What should I consider when pricing my product?
I know that I need to at least make back what it costs to make, but how do I know how big of a markup I should take? Will it be different if I sell my books on my website vs in a store like Amazon or Barnes n Noble?
You need to consider all the costs that do towards making your product. Don't forget that's not just the cost of the raw materials but also any consumables like electricity, rent, etc which should be apportioned across all products as a fractional cost. You then need to consider what you should pay yourself. This is more difficult but, if you can't make enough money to live on why are you doing it in the first place? The other key consideration is the market. What is the going rate for what you sell? If you are selling something that can be purchased elsewhere you will have to be competitive or people may choose a cheaper alternative. If, however, you are selling something unique and desirable you may be able to charge a premium. Don't forget that you can always change your prices later (although its easier to reduce a higher price than raise a lower one). With regards to marketplaces like Amazon they will undoubtedly charge you a commission. You would need to speak to them about what that is. This is also true is you want to sell in a retail store (commissions here can be anything between 25% and 50% of the selling price). If selling in stores you could look to differentiate your pricing. E.g. a store in an affluent area may be able to charge a premium for products. If you already have a website you need to look at the overheads of running it versus selling through a marketplace. You have to spend time creating and updating content, marketing and fulfilling orders. With a marketplace it depends whether you just sell your products to them and they do the rest or you still have to fulfil orders. And don't forget returns!
The only answer is the market price! At what price point are your customers ready to buy? So you have to know your customers inside out as well as your competition. Then pricing is also an element of your positioning! I hope this helps.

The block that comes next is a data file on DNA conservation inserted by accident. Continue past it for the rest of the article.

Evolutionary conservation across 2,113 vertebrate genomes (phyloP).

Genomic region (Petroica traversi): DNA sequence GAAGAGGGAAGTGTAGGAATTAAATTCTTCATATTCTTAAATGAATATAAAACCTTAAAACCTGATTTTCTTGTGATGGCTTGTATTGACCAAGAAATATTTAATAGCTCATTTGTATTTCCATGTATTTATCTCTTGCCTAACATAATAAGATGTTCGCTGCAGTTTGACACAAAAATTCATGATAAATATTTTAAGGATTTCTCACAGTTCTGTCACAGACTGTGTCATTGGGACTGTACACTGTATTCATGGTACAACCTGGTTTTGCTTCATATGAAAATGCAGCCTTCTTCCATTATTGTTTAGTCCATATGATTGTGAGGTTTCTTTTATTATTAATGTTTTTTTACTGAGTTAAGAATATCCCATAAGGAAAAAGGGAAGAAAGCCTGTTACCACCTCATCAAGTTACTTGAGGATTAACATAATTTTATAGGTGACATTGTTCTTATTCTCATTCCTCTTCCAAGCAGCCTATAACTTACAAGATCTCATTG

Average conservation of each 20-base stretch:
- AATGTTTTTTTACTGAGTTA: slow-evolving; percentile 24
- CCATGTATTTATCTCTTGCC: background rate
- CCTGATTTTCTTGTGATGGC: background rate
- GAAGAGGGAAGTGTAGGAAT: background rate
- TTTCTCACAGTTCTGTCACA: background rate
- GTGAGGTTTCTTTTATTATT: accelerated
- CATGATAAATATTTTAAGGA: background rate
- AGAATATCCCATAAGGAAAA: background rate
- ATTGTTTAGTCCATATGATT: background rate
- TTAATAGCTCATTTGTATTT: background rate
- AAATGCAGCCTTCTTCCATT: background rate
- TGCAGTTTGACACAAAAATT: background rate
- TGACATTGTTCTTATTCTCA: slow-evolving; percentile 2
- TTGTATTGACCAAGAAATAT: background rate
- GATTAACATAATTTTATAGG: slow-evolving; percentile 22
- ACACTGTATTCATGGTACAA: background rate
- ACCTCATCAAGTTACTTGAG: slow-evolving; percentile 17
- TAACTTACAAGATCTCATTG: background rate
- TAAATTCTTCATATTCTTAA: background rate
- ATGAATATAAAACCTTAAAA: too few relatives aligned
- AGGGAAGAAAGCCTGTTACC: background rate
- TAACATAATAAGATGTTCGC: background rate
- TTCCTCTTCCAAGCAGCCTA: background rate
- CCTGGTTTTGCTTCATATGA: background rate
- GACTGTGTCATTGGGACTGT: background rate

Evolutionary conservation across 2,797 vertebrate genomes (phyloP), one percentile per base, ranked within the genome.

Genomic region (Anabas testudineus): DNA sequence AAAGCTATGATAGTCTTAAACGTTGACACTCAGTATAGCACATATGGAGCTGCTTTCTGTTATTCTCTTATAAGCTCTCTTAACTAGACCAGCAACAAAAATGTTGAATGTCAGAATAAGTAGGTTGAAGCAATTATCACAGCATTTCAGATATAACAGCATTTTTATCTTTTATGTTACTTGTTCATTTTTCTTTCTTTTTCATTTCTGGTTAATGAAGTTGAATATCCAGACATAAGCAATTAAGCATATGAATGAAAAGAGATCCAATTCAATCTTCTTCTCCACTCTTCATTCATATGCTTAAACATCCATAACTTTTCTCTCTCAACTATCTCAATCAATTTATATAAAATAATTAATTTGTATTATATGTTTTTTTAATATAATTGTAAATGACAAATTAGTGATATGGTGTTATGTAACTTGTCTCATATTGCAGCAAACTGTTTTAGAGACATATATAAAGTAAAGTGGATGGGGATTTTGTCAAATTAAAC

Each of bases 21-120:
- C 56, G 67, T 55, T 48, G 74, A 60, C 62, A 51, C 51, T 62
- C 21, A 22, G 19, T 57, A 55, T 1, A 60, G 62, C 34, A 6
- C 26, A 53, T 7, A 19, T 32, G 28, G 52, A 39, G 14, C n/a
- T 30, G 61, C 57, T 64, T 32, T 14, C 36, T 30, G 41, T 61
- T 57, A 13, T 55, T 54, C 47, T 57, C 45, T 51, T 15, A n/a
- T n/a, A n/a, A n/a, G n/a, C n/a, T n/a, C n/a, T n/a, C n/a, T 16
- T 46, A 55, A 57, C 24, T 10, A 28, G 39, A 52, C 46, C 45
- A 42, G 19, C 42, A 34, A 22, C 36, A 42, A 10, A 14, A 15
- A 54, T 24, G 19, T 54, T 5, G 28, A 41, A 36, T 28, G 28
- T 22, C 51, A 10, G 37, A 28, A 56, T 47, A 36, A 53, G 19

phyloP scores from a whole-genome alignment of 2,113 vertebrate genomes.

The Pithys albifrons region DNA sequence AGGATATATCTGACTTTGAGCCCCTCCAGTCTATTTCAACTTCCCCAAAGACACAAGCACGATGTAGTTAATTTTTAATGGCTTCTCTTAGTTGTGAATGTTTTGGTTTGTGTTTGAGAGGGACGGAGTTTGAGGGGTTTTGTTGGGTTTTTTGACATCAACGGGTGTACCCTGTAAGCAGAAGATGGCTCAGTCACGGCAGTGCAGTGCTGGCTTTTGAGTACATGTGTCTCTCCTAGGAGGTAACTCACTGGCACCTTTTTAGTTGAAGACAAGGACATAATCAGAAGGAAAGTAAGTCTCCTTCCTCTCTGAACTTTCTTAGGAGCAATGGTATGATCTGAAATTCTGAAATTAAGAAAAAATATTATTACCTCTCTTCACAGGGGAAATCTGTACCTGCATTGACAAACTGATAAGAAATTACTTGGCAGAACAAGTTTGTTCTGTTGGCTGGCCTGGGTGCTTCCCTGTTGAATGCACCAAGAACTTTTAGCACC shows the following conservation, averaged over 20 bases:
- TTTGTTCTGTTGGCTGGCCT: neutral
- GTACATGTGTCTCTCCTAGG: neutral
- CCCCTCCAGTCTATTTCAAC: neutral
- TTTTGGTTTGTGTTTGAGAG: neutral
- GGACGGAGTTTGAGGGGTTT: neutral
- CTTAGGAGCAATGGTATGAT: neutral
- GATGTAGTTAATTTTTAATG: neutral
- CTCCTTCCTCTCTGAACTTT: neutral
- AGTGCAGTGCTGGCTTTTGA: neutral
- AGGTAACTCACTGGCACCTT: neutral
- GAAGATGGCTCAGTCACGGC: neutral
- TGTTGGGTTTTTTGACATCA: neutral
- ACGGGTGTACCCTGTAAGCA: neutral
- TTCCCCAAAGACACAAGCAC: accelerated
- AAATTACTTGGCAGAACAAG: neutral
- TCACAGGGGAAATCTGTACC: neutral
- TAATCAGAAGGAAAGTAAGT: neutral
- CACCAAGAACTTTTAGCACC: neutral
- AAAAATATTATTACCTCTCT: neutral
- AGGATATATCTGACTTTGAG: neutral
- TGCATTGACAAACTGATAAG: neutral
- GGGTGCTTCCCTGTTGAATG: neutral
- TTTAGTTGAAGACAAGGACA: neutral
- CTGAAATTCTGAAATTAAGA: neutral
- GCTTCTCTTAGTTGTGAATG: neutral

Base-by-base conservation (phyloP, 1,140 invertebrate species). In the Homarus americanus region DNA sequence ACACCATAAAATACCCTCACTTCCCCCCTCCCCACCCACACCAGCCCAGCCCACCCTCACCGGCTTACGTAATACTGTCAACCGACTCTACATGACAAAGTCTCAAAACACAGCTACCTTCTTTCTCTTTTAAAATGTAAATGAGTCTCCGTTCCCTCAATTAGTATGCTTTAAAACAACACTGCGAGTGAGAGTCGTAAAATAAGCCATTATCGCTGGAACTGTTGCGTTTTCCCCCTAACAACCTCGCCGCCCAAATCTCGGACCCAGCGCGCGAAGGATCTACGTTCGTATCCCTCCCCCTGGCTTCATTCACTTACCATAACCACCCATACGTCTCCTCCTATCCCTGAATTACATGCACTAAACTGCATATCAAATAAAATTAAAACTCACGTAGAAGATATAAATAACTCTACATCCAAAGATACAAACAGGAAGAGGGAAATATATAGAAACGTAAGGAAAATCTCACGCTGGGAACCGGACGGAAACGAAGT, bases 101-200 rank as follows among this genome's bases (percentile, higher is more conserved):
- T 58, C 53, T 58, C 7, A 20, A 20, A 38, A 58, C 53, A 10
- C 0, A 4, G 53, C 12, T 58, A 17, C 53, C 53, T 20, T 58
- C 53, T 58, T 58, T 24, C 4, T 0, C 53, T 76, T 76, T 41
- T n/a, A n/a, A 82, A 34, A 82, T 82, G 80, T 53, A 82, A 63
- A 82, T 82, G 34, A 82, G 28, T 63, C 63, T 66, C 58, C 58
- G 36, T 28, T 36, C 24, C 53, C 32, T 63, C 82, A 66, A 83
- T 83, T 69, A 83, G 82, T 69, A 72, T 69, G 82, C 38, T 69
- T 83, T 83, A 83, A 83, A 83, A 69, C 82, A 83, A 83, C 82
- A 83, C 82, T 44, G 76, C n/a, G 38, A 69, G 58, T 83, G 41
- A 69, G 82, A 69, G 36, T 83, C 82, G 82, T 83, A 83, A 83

Check out the competitor price ,than wrote a few line in which explain the advantage of your book compare with your competitor ,and than tell them it is great news to get my book with low price with more and effective staff to read
Pricing is dependent on what you are selling. If you are talking about a book, what are other books going for with the same number of pages and in the same format, hard cover or paperback. Amazon and B&N take a percentage of your book however they also offer you a larger audience. If your book is digital that is a great place to offer it as so many people look to buying digital versions of books on those sites.
I offer mine on both Amazon and my own website. You can certainly do both but will incur a bit more of costs because of shipping on your website. Offering on both sites can be a bonus. You will get some nice perks to offer on Amazon especially if you are producing a digital copy but you can offer discounts on your own site periodically if you want to market them for special events etc.. You may get all types of answers about what to price your book, but I recommend you look at ebook versions for the best profit.
Consider the perceived value of your product. Do your potential customers perceive it as a high or low valuable product? Price your product and after some feedback from your customers and potential customers you'll have a better understanding of the right price.
When you sell direct to the end user you will get the best margins. (through your website).
When you sell Amazon you will give Amazon wholesale pricing. Most retailers require a 60% Margin of whatever the suggested retail price is. (ex: $10.00 retail means Amazon buys from you at wholesale $4.00)
Sweet spot retails are usually validated through testing pricepoints. Before you sell to the big retailers make sure you've done your homework on what the consumer is willing to pay at retail for similiar products. At this point its not about your cost of goods and making margin it's about finding the sweetspot retail. Volume drives down your COGS and until you have volume alot of times you will accept less margin. There you go! :)
Look at the competition, Caitlin. Consider what others in your area are charging. You don't want to be the most expensive, but not the least either. Your pricing should reflect the quality and value of your product or service.
Also important, make sure your pricing allows you to make back your costs and then some, for profit, if that's what you're seeking to do.
Best of luck!
i thing the best way for pricing product
the similarity to other product on the market which depend on the marketing research and the quality and the cost of your product